though she absolutely knew that each detail was correct! There would be no way
humanly possible for a life-of-Christ author to know which possibilities were correct. For
this reason, the other authors frequently expressed uncertainty, but not Ellen White.
"Where the source might invoke the use of imagination and supposition or in
other words make clear that it was not necessarily dealing with the real facts of the case,
Ellen White's descriptive commentary reads like a work of history." Op. cit., p. 901.
#10 — Veltman also did some checking into sources of the pre-DA Spirit of
Prophecy writings. His conclusion (pp. 903-904) was that there was not enough
evidence that her pre-DA writtings had been borrowed from outside sources.
#11 — After very careful analysis, Veltman concluded that Ellen White’s helpers
did not write her book, Desire of Ages, nor any part of It. They did not arrange its
structure, and they did not write its content. But, as earlier reported, they did make
grammatical corrections (p. 913).
#12 — After much close investigation, Veltman also concluded that there had
been no progressive change in her writing style, content, objectives, beliefs, etc.,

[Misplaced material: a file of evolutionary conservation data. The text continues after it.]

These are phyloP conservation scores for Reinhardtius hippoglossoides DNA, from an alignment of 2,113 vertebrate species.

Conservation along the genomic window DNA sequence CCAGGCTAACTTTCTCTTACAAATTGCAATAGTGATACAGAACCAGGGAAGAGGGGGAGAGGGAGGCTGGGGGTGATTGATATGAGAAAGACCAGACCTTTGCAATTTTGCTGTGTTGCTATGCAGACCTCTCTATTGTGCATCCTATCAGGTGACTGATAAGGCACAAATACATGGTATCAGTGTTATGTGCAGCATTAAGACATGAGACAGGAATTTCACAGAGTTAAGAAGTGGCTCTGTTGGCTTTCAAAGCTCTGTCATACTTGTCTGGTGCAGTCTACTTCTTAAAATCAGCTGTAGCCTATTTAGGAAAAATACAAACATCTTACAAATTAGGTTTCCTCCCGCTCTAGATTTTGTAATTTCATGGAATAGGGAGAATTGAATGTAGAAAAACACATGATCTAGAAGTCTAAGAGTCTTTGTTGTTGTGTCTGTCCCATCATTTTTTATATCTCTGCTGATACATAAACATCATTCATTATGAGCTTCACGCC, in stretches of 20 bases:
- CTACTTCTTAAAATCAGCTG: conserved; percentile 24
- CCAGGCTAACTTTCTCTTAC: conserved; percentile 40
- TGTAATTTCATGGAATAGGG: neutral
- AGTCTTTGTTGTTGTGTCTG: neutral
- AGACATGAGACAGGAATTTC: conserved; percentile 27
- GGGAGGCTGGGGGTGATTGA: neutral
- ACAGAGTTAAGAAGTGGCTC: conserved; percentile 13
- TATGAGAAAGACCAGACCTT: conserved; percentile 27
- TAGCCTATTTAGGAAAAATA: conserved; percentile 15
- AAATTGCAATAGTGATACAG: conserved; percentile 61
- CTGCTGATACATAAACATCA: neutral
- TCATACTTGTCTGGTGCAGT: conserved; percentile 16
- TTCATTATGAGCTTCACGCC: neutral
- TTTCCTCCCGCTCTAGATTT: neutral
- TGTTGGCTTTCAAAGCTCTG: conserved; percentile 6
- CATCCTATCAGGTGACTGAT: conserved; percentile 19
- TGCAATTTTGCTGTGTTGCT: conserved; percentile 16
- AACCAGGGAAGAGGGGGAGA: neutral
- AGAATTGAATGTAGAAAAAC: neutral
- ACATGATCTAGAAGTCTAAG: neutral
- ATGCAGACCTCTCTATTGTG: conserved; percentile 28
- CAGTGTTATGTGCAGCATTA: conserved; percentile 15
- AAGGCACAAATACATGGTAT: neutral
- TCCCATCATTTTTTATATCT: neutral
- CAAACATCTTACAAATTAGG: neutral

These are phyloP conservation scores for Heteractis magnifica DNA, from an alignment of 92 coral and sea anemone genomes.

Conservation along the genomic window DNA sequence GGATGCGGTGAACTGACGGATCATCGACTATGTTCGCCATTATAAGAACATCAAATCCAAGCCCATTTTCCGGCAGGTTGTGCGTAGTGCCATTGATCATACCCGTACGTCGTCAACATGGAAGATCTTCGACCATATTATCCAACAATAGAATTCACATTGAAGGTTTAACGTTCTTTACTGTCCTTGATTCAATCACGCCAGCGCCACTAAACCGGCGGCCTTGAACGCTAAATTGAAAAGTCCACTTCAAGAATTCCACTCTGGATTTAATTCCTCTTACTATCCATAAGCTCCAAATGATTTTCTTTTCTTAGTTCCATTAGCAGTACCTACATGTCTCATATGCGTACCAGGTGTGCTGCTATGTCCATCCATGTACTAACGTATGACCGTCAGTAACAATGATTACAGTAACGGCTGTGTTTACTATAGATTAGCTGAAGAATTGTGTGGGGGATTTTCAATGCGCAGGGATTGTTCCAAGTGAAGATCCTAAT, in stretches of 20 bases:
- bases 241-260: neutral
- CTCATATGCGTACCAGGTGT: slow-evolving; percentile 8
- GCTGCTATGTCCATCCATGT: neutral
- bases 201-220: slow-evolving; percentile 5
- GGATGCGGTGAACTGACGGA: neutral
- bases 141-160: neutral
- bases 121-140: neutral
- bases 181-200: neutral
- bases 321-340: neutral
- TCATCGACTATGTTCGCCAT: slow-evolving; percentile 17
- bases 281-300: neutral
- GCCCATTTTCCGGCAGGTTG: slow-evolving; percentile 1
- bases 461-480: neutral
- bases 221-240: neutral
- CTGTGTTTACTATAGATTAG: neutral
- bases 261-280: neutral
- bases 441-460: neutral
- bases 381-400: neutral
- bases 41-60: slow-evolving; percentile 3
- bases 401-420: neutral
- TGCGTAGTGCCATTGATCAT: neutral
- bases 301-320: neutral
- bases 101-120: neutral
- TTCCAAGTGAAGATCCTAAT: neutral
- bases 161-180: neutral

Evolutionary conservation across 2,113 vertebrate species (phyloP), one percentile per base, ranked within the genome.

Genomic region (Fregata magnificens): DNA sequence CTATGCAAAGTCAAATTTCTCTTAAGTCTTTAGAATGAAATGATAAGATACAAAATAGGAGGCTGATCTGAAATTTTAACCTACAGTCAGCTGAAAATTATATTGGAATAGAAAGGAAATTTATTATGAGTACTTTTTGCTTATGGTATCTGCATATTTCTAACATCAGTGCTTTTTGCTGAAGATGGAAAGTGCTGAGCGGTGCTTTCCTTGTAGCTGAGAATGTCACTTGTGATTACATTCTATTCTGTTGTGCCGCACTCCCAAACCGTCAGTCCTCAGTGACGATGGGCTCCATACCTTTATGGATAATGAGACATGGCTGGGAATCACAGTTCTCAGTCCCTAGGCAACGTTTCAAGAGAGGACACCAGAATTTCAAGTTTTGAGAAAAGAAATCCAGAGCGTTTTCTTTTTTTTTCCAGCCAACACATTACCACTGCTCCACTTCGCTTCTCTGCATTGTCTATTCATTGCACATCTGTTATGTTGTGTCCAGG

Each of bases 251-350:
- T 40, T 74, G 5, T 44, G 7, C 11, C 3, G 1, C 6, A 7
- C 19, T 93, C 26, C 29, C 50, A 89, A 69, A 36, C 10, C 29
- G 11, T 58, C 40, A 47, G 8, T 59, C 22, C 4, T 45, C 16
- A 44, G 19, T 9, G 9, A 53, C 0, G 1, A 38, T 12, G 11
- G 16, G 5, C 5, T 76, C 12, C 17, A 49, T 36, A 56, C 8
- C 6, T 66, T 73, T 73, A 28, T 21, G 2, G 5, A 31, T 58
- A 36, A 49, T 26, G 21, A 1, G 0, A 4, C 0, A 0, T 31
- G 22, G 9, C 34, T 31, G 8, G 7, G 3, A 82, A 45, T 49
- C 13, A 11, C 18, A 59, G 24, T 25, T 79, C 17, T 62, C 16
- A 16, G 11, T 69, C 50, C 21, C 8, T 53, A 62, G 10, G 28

between her pre-DA writings and Desire of Ages itself (p. 925).
#13 — It has been charged that Marian Davis. Ellen White's primary assistant,
may have been the author of Desire of Ages, Christ's Object Lessons, Education, and
Ministry of Healing.
But Veltman concluded that this could not be so. He said that Marian Davis could
not write Ellen White's books, since Davis' work on Desire of Ages stopped abruptly in
1899, due to overwork. Yet that which was done beforehand and afterward on the book
was all alike. So Marian could not have done any actual writing (pp. 945-946).
So those were the thirteen discoveries, which Fred Veltman nailed down.
Are there any other factors we should take into consideration?
We should also keep this in mind:
1 — Ellen White received frequent visions during the time she was writing Desire
of Ages. Not only were her earlier writings used, and possibly some consultation with
other life-of-Christ books, but she also received direct counsel from the angel. It is
known that she wrote many fresh, new sections —in addition to rewriting her earlier
"As the reader has observed the frequency of the visions given to Ellen White in
Australia dealing with the various features of the work and the experience of individuals,